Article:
Believe it or not I was running a bed and breakfast on the Italian Riviera, enjoying the weather and the sea with my wife and my newborn daughter, but was simply unable to ignore a feeling that I had to go back to research and do something meaningful in science.
My PhD was in food microbiology, so I began racking my brain for ways to apply my background in biomedical research. I reached out to Dr. Ben Larman, my former supervisor in an Italian startup company, Molecular Stamping, which was spun out of MIT. From '06 to '08, Ben and I worked on a method to 'copy' DNA microarrays via a process of in situ strand replication, followed new strand transfer via stamping to a new surface. Ben referred me to his former classmate, Dr. Biju Parekkadan, who ran a lab at Harvard Medical School. Biju is an expert in identifying biomolecules with therapeutic activity, and I convinced him that microbial genomes were a rich source of untapped potential.
One day shortly after starting in his lab, Biju called me into his office for a brainstorming session with Ben, who was calling in from San Diego (where he was a postdoc in Peter Schultz's lab at TSRI). We figured it would be too costly and time consuming to make libraries of proteins using traditional methods. It was during that conversation that we decided to re-engineer molecular inversion probe (MIP) technology to enable the targeted cloning of full open reading frames (ORFs) from genomic DNA.
MIPs are short single-stranded DNA molecules (~150 bp) that capture target sequences by first annealing their arms to bases flanking a target sequence and then copying the target in between. Up to tens of thousands of MIPs can be used in single multiplexed reaction to capture desired sequences. Traditional MIPs, however, cannot capture sequences greater than ~200 bp due to the persistence length (“stiffness”) of double-stranded DNA. We therefore set out to build off the MIP technology in two fundamental ways - first by greatly increasing the length of the adapter sequences that joins the targeting arms, and second by developing a method to construct libraries of these long probes using short oligonucleotide libraries as the starting material. Needless to say, it was a great day when we realized we could refer to these Long Adapter Single Stranded Oligo probes as 'LASSO' probes.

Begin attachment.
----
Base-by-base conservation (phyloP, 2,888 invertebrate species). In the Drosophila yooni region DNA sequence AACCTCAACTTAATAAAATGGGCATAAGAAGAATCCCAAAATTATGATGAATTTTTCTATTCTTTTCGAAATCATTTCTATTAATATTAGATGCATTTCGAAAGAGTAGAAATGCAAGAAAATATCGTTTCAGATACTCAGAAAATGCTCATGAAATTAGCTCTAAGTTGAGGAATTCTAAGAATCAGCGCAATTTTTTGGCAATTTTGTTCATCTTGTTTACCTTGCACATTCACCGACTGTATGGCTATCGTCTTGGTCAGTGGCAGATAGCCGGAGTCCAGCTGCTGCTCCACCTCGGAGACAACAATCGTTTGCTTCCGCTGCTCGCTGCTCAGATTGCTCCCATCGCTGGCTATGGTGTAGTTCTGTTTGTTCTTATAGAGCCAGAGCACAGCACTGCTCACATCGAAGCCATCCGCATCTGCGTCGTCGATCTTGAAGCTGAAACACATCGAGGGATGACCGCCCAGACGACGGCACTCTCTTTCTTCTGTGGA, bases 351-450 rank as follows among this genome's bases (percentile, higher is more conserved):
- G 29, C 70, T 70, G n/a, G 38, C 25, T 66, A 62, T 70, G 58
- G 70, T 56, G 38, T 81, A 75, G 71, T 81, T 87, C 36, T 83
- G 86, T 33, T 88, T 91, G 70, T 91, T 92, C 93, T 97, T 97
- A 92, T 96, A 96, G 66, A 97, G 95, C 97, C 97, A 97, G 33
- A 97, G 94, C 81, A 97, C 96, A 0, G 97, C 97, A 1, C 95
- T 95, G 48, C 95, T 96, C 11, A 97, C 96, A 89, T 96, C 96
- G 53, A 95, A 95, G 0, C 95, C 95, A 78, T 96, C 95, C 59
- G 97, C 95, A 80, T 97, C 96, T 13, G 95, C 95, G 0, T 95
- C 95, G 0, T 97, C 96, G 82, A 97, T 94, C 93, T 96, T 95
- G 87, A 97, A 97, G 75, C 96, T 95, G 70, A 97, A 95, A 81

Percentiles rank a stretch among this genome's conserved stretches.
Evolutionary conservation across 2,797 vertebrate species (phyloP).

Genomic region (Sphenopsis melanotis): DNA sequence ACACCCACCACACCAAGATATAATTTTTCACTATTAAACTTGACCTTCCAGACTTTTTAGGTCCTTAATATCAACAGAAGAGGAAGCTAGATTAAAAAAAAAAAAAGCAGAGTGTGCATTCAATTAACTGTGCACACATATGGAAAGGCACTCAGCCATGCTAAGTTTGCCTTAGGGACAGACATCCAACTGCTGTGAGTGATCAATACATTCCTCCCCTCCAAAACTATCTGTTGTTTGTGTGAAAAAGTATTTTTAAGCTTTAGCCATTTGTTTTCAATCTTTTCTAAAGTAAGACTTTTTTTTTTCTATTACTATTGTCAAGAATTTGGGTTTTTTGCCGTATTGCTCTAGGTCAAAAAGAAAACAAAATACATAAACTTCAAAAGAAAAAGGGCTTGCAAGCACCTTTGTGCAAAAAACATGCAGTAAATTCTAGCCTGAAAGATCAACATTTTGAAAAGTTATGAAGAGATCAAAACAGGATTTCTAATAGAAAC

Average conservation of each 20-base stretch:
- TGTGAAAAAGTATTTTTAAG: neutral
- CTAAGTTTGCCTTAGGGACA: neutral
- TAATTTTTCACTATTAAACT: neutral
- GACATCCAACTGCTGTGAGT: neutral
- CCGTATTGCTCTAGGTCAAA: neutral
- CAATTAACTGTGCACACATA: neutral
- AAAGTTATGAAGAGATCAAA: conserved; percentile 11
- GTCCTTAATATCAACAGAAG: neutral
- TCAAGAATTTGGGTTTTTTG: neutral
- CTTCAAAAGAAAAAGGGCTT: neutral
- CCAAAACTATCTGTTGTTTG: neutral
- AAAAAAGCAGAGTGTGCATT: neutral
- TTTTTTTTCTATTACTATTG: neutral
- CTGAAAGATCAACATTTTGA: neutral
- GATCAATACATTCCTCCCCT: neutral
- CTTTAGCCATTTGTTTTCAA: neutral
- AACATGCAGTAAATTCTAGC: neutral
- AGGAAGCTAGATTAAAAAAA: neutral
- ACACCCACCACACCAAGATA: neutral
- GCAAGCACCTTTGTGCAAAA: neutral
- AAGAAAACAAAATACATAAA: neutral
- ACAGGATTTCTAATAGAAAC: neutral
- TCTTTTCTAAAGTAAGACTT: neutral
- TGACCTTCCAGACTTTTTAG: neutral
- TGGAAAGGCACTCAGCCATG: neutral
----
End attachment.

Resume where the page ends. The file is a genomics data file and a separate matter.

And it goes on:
For three years I worked on the molecular techniques we report this week in Nature Biomedical Engineering. As aproof-of-concept, we captured the vast majority of the E. coli K12 ORFeome in a single reaction. Functionality (important for the applications involving protein library screening), was shown by capturing and expressing a kanamycin resistance gene, which conferred survival of transformants on kanamycin plates. This ability to simultaneously clone thousands of full-length, functional proteins excites me and my colleagues to no end.
The success of this project would not have been possible without my close collaborator Dr. Yunlong Yang and his wife Dr. Dongli Guan. Bioinformatics, an area in which I have no expertise, became a substantial component of the project, so I owe a huge debt of gratitude to Dr. Viswanadham Sridhara and Dr. Nicola Segata for their contributions. This project would certainly never have come to fruition without the work of all the other co-authors as well.
So with the paper out now, this posse couldn't be more excited to hear about what kinds of DNA beasts the cowboys and cowgirls of biomedicine are able to capture using LASSO probes.
Our paper: Tosi, L. et al. Long-adapter single-strand oligonucleotide probes for the massively multiplexed cloning of kilobase genome regions. Nat. Biomed. Eng. 1, 0092 (2017).